Horsepower & Torque

The power behind the blade also determines how frequently the meat slicer can be used. Slicers with a higher horsepower are able to run for longer periods of time, which means you’re more likely to find them on the heavy duty models.

Product Tray Size

The tray size determines how large the slab of meat can be in order for the slicer to function. Product trays vary in sizes anywhere from 5” x 6” for smaller models to 13” x 15” or larger for heavy-duty slicers.

Be sure to keep in mind the size of products you’ll be cutting in order to choose a slicer that will be able to hold it and handle its weight as well.

Manual vs. Automatic

Another factor you’ll want to consider is whether your business would benefit more from an automatic meat slicer versus a manual one. Automatic slicers have the power to move the product tray back and forth without any assistance, meaning you or your employees could multitask and help out more customers while the machine does all the work. Automatic slicers can be used manually as well. This kind of slicer would benefit large and busy supermarkets and delis with heavy traffic and a lot of slicing to keep up with.

Manual slicers are much more economical so if your business doesn’t require constant slicing, this option would be a better suit.

Belt vs. Gear Drives

Many manufacturers offer both belt and gear driven meat slicers, which is another characteristic you need to consider. Belt driven slicers are less expensive and can be found on any type of slicer from light duty to heavy duty. They’re quiet to run but also require regular maintenance tightening or replacing belts as needed.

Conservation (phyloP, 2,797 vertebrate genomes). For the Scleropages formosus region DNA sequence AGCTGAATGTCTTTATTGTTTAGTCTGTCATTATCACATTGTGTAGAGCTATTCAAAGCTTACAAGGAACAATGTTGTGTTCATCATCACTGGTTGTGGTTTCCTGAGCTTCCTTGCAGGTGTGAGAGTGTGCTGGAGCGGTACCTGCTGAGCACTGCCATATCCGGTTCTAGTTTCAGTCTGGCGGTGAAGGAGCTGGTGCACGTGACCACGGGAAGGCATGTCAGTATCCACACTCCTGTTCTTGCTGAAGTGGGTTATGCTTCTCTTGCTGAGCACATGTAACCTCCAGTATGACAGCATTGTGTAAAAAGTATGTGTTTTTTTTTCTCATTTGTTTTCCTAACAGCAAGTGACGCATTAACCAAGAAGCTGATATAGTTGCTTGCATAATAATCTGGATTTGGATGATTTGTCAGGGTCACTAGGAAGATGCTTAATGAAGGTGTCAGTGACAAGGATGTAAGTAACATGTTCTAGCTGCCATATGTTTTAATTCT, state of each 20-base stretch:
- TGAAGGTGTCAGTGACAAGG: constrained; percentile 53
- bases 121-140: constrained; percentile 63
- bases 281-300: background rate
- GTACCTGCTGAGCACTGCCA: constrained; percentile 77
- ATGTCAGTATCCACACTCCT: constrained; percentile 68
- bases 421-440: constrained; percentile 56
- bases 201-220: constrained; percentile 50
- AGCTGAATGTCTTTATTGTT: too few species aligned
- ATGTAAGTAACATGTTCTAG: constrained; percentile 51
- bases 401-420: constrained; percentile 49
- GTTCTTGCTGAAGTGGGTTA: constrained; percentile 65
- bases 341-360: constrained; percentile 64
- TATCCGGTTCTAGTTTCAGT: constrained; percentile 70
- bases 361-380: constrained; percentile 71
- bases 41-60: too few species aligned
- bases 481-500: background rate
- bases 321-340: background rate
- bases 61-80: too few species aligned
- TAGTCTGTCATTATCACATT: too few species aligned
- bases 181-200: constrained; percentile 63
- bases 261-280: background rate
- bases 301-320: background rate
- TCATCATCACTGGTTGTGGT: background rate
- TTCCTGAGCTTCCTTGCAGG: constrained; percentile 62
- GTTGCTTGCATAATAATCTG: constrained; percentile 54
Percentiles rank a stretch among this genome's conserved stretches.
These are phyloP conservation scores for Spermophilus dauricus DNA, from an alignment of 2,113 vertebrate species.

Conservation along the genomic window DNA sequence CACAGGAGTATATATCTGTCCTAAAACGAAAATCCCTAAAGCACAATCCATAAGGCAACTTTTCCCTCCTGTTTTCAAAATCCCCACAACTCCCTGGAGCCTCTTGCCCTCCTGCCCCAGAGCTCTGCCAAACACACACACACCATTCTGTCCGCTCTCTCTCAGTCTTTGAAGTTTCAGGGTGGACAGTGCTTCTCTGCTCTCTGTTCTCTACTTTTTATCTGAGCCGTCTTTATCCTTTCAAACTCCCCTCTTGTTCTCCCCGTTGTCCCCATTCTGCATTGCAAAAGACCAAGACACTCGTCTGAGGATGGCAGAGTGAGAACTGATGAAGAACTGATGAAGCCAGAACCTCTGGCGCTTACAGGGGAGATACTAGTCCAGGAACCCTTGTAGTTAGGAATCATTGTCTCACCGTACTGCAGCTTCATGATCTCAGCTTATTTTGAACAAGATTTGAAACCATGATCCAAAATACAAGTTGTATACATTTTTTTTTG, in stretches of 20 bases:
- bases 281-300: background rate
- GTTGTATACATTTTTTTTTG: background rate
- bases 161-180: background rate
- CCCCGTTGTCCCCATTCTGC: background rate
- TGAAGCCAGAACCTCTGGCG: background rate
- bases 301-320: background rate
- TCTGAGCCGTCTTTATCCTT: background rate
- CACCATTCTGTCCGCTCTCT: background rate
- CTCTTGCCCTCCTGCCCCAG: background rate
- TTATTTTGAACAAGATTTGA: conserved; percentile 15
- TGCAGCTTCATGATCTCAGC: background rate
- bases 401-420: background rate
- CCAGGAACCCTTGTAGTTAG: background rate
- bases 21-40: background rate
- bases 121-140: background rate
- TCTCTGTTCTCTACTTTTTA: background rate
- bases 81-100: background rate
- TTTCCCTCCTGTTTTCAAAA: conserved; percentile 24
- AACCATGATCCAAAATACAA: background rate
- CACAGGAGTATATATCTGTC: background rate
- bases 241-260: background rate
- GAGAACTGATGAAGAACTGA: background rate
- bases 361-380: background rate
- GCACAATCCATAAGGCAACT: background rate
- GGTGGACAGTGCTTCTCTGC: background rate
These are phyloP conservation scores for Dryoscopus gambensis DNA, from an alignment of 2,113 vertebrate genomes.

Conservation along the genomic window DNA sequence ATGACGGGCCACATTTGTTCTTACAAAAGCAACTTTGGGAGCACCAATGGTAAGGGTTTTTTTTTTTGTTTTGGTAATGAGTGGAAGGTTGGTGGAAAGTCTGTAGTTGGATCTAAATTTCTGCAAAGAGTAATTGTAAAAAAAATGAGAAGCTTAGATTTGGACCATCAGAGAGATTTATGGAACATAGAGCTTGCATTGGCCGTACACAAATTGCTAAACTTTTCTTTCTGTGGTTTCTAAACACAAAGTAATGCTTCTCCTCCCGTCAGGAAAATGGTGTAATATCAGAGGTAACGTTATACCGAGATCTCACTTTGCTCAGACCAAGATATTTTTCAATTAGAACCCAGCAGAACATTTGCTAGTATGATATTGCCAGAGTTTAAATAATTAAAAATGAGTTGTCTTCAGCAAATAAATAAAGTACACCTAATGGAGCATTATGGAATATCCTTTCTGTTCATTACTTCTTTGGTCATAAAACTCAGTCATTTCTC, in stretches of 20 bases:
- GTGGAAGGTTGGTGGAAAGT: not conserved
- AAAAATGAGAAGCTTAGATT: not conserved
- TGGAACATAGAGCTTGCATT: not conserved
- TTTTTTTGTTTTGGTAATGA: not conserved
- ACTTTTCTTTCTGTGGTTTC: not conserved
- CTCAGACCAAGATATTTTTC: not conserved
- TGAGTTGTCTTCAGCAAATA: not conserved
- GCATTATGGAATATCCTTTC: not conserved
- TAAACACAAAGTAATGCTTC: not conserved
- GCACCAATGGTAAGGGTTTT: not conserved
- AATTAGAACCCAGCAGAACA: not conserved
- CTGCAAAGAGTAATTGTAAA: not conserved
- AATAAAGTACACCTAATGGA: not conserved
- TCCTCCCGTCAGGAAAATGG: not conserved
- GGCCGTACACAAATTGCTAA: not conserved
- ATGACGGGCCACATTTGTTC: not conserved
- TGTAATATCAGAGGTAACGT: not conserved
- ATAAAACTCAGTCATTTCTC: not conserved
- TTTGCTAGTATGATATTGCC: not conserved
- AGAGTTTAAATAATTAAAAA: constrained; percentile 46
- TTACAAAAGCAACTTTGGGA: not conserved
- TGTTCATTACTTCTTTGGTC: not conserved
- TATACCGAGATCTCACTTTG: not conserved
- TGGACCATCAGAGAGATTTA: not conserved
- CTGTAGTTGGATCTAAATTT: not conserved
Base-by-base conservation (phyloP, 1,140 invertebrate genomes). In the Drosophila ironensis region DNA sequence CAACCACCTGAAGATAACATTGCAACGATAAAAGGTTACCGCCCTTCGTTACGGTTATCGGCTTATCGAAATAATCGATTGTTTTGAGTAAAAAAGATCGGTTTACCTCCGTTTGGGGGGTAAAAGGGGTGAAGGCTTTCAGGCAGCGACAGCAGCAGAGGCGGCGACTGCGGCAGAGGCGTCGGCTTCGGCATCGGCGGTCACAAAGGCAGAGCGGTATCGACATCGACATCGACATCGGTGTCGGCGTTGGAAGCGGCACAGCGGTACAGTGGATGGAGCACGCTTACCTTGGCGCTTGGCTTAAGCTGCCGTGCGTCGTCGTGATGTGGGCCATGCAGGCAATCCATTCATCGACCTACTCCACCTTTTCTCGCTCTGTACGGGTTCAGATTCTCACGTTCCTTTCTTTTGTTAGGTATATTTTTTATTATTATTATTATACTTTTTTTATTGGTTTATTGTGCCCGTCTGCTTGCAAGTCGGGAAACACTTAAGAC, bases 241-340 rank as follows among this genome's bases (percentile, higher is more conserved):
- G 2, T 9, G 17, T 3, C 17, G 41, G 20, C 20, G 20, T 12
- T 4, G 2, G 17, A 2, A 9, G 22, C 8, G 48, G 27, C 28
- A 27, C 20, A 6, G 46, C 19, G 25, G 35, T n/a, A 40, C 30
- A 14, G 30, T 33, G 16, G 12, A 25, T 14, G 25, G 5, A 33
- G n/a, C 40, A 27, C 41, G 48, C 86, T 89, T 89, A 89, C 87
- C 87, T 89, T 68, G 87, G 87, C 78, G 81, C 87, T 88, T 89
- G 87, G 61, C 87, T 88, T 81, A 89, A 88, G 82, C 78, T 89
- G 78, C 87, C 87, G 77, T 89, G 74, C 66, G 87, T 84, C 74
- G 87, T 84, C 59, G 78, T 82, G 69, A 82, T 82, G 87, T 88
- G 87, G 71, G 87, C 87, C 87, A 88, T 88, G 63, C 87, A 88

Gear driven slicers are a more expensive option and are more often found on standard to heavy duty models. Gear driven transmissions tend to be more reliable and durable with slicers that are in constant use cutting hard or frozen meats and cheese. Though they do require less regular maintenance than belt driven slicers, if something does go wrong the service bill will be a lot more substantial than a broken belt.

Cleaning & Maintenance

The possibility of cross-contamination is very high with blade slicers that are used to cut both raw and frozen meat in addition to cheese and vegetables. It’s extremely important to keep your machine clean and sanitized in order to keep your customers safe as well as comply with strict food-safe regulations.

Choosing a meat slicer that’s easy to clean is another factor to consider. Removable parts, large gaps in between components, and the absence of small spaces or cracks that trap bacteria are all features you should look for in a meat slicer. Some even come with a convenient “kickstand” leg that lets you easily clean under and around your meat slicer.

Safety

Keeping you and your employees safe while operating a meat slicer is a necessity. The sharp and fast moving blade can do a lot of damage to a misplaced hand or finger, so in addition to proper training, it’s very important to find a meat slicer that offers safeguards against common and serious injuries.

Many slicers come with knife guards that cover as much of the blade as possible. Some models even have it permanently attached so the blade stays covered even when removed from the slicer for cleaning. Some slicers have specific start positions that the tray needs to be in for it to turn on, ensuring hands and fingers are kept away from the blade. Auto shut-offs are also included on some models that help prevent accidents.

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  • Jamie Bertolini